Many medicines have left-handed and right-handed forms and crystallography is the only technique that can show the three- dimensional shape of the molecules to allow this to be worked out. It is often very hard to make just a right-hand or a left-hand and crystallography can be used to help determine how successful chemists have been or whether they have just made a mixture of the two.
Things aren't as simple as just making the molecule. The easiest way to take a medicine is through a tablet. This is easy to take and easy to manufacture often making cheaper medicines. So we have to truly understand the way that molecules are arranged in a solid and how this is related to how if functions when it gets into your body. However, it is not quite as simple as having one solid of each material; it is possible to put a molecule into a solid form in more than one way just by changing the arrangement of molecules in the three-dimensional brick wall. This is called polymorphism. The discovery of new polymorphs can cost the pharmaceutical industry millions!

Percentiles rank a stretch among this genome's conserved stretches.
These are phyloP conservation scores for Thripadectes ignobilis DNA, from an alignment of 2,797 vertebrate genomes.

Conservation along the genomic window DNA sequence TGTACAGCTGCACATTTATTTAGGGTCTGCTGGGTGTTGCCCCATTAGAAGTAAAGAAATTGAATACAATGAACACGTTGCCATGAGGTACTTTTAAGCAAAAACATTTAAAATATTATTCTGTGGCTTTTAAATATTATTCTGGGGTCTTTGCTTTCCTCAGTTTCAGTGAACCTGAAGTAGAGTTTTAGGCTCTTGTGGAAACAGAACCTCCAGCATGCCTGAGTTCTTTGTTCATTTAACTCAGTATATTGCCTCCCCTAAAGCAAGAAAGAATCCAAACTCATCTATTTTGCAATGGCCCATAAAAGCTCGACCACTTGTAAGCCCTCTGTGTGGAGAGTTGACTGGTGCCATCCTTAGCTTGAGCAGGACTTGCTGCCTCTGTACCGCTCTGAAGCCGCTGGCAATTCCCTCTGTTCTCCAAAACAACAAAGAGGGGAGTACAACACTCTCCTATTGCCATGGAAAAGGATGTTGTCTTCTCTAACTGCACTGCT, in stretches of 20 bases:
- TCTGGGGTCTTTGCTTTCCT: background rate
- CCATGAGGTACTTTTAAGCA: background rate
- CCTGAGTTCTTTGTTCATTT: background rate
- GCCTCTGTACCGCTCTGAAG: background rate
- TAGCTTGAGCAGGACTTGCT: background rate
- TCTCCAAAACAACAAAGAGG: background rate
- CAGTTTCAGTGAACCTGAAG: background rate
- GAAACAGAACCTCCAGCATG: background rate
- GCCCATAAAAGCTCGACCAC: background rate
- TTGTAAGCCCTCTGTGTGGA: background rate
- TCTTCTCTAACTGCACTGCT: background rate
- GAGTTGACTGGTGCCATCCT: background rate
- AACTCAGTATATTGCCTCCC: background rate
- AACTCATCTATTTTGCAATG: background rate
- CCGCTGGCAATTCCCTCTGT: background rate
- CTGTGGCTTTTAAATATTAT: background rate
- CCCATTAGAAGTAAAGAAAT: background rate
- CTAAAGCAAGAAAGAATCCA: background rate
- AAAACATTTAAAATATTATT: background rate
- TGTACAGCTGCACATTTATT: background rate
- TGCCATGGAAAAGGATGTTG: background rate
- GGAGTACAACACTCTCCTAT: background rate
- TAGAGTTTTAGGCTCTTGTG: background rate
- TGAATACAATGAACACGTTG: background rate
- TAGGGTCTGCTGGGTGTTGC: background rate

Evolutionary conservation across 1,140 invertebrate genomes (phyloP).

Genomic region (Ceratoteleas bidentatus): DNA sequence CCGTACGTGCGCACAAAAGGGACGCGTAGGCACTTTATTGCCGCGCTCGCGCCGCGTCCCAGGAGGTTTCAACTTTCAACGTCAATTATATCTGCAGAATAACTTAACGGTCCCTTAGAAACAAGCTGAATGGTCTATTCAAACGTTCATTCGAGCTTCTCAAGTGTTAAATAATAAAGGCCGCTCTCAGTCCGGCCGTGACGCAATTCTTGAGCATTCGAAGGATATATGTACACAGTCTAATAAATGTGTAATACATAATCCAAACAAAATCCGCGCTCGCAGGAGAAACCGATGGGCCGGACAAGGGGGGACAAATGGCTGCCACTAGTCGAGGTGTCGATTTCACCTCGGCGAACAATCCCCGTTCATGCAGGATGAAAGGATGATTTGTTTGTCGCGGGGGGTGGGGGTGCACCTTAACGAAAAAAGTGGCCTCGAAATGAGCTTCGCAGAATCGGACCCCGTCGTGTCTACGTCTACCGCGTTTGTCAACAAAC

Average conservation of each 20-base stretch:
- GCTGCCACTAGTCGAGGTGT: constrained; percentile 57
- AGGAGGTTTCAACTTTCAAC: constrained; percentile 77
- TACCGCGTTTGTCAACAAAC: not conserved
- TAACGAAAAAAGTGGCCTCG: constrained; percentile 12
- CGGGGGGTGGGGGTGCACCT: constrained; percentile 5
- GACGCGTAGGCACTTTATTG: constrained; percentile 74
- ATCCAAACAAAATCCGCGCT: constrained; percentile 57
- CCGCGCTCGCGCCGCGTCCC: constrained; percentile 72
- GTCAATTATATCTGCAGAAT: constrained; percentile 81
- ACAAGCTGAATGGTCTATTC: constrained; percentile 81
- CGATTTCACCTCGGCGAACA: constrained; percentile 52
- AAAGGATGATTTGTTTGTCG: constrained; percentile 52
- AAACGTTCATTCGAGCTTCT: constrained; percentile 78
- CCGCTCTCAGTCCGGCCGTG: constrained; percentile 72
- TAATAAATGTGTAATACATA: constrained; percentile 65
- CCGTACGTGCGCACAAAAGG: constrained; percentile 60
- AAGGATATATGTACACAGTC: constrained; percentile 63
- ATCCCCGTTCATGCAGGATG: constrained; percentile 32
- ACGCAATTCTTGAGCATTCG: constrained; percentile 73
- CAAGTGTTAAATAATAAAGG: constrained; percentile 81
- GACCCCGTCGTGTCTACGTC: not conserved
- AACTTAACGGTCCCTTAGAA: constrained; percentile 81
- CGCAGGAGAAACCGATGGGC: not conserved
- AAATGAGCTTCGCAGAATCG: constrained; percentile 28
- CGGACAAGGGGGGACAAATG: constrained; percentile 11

In fact one of the most common medicines, paracetamol, has more than one solid form where the molecules are arranged in slightly different ways. The easiest form of paracetamol to make has a herring-bone arrangement of molecules in the solid and this means that it is hard to compact into tablets. In order to make tablets of paracetamol, a binding agent has to be added which easily forms tablets. If you buy cheap paracetamol, this is chalk and this explains the taste! If you buy more expensive paracetamol, it is a more complex binding agent which is a little more expensive but it tastes better.